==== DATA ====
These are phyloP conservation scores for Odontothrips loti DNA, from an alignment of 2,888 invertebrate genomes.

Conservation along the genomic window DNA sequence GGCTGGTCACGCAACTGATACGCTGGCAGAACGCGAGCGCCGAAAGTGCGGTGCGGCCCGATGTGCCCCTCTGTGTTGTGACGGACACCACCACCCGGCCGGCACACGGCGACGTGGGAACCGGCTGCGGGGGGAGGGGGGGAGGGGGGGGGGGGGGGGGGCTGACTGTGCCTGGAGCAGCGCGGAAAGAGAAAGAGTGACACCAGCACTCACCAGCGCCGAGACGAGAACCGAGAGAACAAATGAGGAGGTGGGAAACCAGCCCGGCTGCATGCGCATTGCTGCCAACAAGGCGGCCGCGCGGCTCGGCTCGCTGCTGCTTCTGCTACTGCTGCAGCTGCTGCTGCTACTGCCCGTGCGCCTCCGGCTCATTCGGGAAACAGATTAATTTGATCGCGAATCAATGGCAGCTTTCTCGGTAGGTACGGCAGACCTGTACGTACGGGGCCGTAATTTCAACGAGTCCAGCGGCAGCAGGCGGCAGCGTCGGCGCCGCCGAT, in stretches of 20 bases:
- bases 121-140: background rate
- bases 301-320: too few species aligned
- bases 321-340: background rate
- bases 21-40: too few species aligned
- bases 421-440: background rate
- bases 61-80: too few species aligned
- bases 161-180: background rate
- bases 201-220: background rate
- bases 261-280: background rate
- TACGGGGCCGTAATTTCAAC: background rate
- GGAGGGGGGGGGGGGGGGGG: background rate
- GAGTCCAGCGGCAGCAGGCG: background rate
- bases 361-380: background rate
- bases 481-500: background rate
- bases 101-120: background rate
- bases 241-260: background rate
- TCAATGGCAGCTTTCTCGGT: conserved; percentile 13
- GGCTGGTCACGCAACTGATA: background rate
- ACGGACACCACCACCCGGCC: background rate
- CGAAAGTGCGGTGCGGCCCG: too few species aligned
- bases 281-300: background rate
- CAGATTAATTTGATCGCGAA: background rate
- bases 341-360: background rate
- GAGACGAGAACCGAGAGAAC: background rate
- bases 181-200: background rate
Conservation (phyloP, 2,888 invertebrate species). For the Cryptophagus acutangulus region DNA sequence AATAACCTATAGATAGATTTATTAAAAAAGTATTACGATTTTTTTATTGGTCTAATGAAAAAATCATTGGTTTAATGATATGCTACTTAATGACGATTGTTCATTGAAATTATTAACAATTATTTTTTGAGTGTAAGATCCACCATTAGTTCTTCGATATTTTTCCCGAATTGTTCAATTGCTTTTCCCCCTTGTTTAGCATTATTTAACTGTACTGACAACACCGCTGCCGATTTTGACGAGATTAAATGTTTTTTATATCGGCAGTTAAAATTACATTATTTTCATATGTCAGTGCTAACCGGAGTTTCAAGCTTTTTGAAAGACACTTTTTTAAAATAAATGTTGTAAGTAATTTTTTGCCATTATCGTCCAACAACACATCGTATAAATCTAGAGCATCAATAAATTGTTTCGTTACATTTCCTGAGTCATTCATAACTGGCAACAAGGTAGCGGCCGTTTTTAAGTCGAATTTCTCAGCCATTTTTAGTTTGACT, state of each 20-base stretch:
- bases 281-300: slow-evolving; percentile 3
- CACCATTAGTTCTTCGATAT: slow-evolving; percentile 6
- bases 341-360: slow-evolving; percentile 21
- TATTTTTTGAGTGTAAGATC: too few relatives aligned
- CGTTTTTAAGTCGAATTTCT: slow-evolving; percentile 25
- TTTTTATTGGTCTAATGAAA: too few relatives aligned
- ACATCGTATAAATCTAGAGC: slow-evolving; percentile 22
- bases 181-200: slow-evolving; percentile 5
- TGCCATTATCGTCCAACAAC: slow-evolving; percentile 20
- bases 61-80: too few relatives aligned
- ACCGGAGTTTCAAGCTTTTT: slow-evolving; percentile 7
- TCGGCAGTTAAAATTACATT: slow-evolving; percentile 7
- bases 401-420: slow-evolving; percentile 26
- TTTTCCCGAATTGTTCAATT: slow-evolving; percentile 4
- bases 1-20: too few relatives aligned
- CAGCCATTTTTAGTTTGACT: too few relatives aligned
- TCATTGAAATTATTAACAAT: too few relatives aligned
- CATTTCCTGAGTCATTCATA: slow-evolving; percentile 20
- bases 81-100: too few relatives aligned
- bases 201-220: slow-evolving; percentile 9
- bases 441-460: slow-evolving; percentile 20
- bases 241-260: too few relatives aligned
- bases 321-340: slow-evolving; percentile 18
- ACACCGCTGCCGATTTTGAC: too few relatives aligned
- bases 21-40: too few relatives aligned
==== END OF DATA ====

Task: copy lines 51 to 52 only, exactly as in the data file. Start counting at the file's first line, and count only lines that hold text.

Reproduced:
- bases 321-340: slow-evolving; percentile 18
- ACACCGCTGCCGATTTTGAC: too few relatives aligned